- Market Commentary
- By Dylan Kremer
- August 20, 2019
How Uncertainty Affects Investor Perceptions
What is volatility? In technical terms it means standard deviation – the dispersion of a data set relative to its mean – but, to the average investor, volatility simply means how much the stock market (or any market) moves up and down. After a historically low-volatility year in 2017, volatility ramped up in 2018 primarily due to US-China trade tensions. Sixty-four trading days in 2018 were +/- 1 per cent – half rose more than 1 per cent and half fell more than 1 per cent. So far in 2019, uncertainty surrounding global growth, US-China trade tensions, recession fears and geopolitics have caused bouts of market volatility that have left investors with vertigo.
Market volatility feels worse this year than it did last year – but is it really worse? We have compared the number of +/- 1 percent moves of the S&P 500 year to date, and find that they are in fact within expected ranges. Though the S&P 500 is still up over 18 per cent since January, the higher level of global uncertainty has made the volatility “feel” worse to investors. Yes, global economic and geopolitical uncertainty has increased in 2019, driven primarily by continuing US-China trade tensions. However, on the flip side, global central banks have initiated a broad easing cycle in an effort to counteract slowing growth. China has implemented dozens of measures – such as lower borrowing rates, currency depreciation and higher liquidity – while the European Central Bank has also laid out plans for additional stimulus. Weakness in Germany has driven the historically fiscally conservative country to acknowledge the importance of both structural reform and stimulus measures.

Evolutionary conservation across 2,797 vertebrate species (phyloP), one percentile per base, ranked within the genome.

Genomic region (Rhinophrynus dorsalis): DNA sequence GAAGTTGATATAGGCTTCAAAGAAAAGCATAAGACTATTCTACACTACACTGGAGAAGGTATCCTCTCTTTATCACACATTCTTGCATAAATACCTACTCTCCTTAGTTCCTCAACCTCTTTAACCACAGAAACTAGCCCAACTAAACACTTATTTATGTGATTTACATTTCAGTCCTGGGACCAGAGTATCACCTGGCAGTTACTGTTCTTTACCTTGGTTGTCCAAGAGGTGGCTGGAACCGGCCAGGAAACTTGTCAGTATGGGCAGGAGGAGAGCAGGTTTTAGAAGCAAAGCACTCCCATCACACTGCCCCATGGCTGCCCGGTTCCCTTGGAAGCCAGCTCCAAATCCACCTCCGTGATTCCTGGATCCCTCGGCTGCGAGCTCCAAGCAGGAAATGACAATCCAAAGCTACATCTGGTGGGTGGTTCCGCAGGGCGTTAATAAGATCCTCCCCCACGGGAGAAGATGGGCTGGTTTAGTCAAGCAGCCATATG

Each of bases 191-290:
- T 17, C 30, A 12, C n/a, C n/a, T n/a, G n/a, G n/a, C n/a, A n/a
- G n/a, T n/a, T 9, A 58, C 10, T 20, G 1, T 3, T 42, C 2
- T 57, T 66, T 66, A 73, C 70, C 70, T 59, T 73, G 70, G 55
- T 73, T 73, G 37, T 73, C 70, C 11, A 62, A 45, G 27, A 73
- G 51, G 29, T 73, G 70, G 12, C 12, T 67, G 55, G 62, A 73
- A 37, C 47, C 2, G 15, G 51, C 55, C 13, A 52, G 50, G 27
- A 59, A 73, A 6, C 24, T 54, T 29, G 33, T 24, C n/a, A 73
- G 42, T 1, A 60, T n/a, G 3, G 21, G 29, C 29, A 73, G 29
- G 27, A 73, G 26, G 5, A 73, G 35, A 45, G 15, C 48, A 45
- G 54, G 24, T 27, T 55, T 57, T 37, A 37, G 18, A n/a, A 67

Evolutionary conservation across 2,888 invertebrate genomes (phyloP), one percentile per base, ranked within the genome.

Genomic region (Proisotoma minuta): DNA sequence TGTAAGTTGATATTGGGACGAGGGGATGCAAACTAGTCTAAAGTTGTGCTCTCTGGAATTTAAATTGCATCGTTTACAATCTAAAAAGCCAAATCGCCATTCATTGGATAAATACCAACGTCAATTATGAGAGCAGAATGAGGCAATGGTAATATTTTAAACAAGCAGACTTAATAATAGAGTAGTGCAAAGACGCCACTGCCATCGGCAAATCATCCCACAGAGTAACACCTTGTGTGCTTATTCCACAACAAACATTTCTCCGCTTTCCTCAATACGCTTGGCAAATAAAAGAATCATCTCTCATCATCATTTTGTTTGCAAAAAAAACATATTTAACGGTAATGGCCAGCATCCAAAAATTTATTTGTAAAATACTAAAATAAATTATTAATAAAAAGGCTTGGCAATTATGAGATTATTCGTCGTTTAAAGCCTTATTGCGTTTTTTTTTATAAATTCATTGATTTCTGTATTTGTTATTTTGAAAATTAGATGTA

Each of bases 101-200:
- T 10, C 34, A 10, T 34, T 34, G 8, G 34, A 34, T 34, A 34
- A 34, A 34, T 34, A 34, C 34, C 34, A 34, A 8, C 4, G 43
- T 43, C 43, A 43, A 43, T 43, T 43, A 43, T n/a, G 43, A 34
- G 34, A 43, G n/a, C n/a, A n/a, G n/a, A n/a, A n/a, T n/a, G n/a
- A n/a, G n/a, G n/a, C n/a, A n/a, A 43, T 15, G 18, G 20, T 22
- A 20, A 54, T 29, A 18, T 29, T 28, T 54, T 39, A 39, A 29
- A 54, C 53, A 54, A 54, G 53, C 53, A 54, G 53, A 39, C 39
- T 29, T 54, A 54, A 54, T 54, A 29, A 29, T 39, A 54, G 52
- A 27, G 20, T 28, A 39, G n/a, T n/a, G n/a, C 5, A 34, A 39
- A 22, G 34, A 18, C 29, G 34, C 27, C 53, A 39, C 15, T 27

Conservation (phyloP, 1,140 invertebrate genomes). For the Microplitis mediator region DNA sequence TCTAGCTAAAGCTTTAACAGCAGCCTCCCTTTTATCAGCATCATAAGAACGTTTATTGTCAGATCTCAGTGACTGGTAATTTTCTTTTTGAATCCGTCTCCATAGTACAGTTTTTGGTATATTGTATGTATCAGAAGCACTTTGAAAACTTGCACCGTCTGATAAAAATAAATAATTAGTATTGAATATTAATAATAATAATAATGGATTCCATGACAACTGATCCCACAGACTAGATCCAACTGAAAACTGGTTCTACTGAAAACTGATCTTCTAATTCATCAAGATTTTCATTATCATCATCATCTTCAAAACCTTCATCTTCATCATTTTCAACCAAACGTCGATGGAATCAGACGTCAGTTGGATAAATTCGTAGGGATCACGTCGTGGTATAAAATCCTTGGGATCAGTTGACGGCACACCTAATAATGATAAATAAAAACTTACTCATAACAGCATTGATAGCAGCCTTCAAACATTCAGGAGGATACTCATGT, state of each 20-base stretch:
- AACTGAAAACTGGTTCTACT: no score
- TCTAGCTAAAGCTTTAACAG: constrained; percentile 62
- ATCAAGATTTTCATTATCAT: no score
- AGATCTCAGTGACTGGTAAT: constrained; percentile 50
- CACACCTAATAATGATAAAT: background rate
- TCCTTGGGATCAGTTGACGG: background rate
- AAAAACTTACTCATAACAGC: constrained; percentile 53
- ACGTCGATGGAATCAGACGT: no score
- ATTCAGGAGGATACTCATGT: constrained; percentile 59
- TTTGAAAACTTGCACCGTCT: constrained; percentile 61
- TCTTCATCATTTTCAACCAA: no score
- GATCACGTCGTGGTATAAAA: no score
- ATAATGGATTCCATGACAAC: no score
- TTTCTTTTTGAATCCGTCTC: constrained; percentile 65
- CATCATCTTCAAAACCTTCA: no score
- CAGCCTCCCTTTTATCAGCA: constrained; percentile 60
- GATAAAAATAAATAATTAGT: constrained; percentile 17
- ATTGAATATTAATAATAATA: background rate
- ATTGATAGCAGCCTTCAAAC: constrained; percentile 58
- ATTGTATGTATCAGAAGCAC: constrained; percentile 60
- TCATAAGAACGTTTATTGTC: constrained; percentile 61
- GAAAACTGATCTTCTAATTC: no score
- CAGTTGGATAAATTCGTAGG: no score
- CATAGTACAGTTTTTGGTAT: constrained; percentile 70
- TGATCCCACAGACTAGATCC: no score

Looking ahead, we believe that global growth will continue to decelerate but remain positive. We do not foresee a recession over the next 12 months, but we are closely monitoring the risks to this outlook. Reeling investors should bear in mind that not all economic risks are to the downside: progress on the trade front or global easing feeding through to stronger growth have the power to drive both economies and markets higher.